Module 10—Introduction to Wave Propagation, Transmission Lines, and Antennas
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Learning objectives are stated at the beginning of each chapter. These learning objectives serve as a preview of the information you are expected to learn in the chapter. The comprehensive check questions are based on the objectives. By successfully completing the NRTC, you indicate that you have met the objectives and have learned the information. The learning objectives are listed below.
Upon completion of this chapter, you should be able to:
1. State what wave motion is, define the terms reflection, refraction, and diffraction, and describe the
2. State what sound waves are and define a propagating medium.
3. List and define terms as applied to sound waves, such as cycle, frequency, wavelength, and velocity.
4. List the three requirements for sound.
5. Define pitch, intensity, loudness, and quality and their application to sound waves.
6. State the acoustical effects that echoes, reverberation, resonance, and noise have on sound waves.
7. Define light waves and list their characteristics.
8. List the various colors of light and define the terms reflection, refraction, diffusion, and absorption as applied to light waves.
9. State the difference between sound waves and light waves.
10. State the electromagnetic wave theory and list the components of the electromagnetic wave.
INTRODUCTION TO WAVE PROPAGATION
Of the many technical subjects that naval personnel are expected to know, probably the one least susceptible to change is the theory of wave propagation. The basic principles that enable waves to be propagated (transmitted) through space are the same today as they were 70 years ago. One would think, then, that a thorough understanding of these principles is a relatively simple task. For the electrical engineer or the individual with a natural curiosity for the unknown, it is indeed a simple task. Most technicians, however, tend to view wave propagation as something complex and confusing, and would just as soon see this chapter completely disappear from training manuals. This attitude undoubtedly stems from the fact that wave propagation is an invisible force that cannot be detected by the sense of sight or touch. Understanding wave propagation requires the use of the imagination to visualize the associated concepts and how they are used in practical application. This manual was developed to help you visualize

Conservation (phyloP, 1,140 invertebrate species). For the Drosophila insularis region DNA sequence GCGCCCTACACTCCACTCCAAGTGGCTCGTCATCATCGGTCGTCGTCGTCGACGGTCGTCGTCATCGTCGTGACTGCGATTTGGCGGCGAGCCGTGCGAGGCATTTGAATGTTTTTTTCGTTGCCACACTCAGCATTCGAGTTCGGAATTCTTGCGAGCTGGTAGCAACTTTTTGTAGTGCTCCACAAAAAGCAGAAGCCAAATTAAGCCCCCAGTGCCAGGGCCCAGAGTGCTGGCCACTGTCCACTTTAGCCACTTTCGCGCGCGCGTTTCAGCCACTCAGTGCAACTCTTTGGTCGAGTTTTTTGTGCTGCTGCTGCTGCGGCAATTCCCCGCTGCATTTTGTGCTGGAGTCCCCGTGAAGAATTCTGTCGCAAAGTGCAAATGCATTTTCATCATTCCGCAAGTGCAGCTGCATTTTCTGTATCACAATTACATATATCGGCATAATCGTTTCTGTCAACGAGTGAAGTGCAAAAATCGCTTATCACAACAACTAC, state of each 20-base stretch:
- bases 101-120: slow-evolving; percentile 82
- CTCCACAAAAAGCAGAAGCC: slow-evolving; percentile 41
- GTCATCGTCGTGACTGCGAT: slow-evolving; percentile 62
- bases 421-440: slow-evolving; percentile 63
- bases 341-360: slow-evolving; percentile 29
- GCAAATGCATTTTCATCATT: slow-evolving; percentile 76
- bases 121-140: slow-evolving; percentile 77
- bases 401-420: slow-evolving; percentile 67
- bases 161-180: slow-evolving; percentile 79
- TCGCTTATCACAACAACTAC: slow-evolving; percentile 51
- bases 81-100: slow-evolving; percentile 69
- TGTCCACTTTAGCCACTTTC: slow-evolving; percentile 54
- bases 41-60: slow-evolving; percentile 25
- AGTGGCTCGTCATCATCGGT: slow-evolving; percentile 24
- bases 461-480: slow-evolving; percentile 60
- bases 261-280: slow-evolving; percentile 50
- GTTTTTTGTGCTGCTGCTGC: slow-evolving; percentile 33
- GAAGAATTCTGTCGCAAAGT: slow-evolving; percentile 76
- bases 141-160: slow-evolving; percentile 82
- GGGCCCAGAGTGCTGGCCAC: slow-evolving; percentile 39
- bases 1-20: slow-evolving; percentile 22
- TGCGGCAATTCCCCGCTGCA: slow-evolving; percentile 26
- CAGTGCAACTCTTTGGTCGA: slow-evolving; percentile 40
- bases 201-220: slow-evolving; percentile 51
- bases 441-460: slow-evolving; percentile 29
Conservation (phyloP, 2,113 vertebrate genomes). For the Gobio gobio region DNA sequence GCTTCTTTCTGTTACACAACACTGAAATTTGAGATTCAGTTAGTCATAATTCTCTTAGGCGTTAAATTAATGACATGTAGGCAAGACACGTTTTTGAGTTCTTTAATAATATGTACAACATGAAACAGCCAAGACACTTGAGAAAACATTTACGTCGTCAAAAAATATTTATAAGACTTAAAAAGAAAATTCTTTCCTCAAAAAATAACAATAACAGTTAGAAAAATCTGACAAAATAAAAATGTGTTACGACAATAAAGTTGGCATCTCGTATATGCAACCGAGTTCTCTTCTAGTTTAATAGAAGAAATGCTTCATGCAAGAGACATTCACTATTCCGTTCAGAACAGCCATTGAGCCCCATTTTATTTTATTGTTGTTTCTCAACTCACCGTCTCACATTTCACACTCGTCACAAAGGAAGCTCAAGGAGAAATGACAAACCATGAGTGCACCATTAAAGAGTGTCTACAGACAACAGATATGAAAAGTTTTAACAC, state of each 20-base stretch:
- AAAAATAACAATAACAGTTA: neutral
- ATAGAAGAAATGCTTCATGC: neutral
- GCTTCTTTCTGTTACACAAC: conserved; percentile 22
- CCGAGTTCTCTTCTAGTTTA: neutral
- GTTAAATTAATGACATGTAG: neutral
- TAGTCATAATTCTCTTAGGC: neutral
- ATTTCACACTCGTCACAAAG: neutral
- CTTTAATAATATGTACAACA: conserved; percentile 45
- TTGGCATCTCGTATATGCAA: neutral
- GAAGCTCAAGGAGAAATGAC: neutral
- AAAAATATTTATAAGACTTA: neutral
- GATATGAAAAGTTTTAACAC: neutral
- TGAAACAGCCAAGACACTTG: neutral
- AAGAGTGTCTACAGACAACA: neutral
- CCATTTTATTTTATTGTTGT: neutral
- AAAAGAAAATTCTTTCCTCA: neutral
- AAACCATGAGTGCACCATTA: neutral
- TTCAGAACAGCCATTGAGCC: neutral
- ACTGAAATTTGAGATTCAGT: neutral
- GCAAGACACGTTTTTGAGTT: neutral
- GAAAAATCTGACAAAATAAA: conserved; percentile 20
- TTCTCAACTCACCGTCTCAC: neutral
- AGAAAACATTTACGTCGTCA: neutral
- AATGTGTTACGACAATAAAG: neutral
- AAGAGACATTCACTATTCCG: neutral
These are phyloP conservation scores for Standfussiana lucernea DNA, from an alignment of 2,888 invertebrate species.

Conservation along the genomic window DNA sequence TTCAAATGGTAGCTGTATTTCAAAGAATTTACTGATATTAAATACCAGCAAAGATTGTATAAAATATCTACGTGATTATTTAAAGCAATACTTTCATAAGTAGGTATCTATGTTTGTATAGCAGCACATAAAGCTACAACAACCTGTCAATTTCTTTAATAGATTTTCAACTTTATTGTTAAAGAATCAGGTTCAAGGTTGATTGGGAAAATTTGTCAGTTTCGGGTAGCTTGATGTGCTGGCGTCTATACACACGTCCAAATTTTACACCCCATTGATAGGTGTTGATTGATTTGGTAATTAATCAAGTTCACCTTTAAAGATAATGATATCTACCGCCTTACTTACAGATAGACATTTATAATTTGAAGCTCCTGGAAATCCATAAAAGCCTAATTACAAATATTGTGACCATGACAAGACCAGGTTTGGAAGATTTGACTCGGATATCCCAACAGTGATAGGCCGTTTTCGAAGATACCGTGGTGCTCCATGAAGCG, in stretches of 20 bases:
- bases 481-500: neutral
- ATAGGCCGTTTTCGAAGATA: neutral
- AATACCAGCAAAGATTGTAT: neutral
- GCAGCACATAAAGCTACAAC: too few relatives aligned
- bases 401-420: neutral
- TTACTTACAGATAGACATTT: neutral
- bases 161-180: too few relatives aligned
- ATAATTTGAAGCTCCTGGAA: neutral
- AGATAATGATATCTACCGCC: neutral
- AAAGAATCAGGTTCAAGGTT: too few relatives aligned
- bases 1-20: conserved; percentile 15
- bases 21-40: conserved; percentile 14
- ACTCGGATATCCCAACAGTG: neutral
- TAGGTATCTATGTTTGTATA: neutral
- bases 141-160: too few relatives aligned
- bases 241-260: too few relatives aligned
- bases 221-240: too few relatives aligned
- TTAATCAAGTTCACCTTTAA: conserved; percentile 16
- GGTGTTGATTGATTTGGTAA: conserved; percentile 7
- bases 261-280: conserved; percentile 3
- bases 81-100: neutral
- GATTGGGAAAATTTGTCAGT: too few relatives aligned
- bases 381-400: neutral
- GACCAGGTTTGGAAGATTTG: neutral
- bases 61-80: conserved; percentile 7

and understand those concepts. Through ample use of illustrations and a step-by-step transition from the simple to the complex, we will help you develop a better understanding of wave propagation. In this chapter, we will discuss propagation theory on an introductory level, without going into the technical details that concern the engineer. However, you must still use thought and imagination to understand the new ideas and concepts as they are presented.
To understand radio wave propagation, you must first learn what wave propagation is and some of the basic physics or properties that affect propagation. Many of these properties are common everyday occurrences, with which you are already familiar.
WHAT IS PROPAGATION?
Early man was quick to recognize the need to communicate beyond the range of the human voice. To satisfy this need, he developed alternate methods of communication, such as hand gestures, beating on a hollow log, and smoke signals. Although these methods were effective, they were still greatly limited in range. Eventually, the range limitations were overcome by the development of courier and postal systems; but there was then a problem of speed. For centuries the time required for the delivery of a message depended on the speed of a horse.
During the latter part of the 19th century, both distance and time limitations were largely overcome. The invention of the telegraph made possible instantaneous communication over long wires. Then a short time later, man discovered how to transmit messages in the form of RADIO WAVES.
As you will learn in this chapter, radio waves are propagated. PROPAGATION means "movement through a medium." This is most easily illustrated by light rays. When a light is turned on in a darkened room, light rays travel from the light bulb throughout the room. When a flashlight is turned on, light rays also radiate from its bulb, but are focused into a narrow beam. You can use these examples to picture how radio waves propagate. Like the light in the room, radio waves may spread out in all directions. They can also be focused (concentrated) like the flashlight, depending upon the need. Radio waves are a form of radiant energy, similar to light and heat. Although they can neither be seen nor felt, their presence can be detected through the use of sensitive measuring devices. The speed at which both forms of waves travel is the same; they both travel at the speed of light.
You may wonder why you can see light but not radio waves, which consist of the same form of energy as light. The reason is that you can only "see" what your eyes can detect. Your eyes can detect radiant energy only within a fixed range of frequencies. Since the frequencies of radio waves are below the frequencies your eyes can detect, you cannot see radio waves.
The theory of wave propagation that we discuss in this module applies to Navy electronic equipment, such as radar, navigation, detection, and communication equipment. We will not discuss these individual systems in this module, but we will explain them in future modules.
Q1. What is propagation?
PRINCIPLES OF WAVE MOTION
All things on the earth—on the land, or in the water—are showered continually with waves of energy. Some of these waves stimulate our senses and can be seen, felt, or heard. For instance, we can see light, hear sound, and feel heat. However, there are some waves that do not stimulate our senses. For
example, radio waves, such as those received by our portable radio or television sets, cannot be seen, heard, or felt. A device must be used to convert radio waves into light (TV pictures) and sound (audio) for us to sense them.
A WAVE can be defined as a DISTURBANCE (sound, light, radio waves) that moves through a MEDIUM (air, water, vacuum). To help you understand what is meant by "a disturbance which moves through a medium," picture the following illustration. You are standing in the middle of a wheat field. As the wind blows across the field toward you, you can see the wheat stalks bending and rising as the force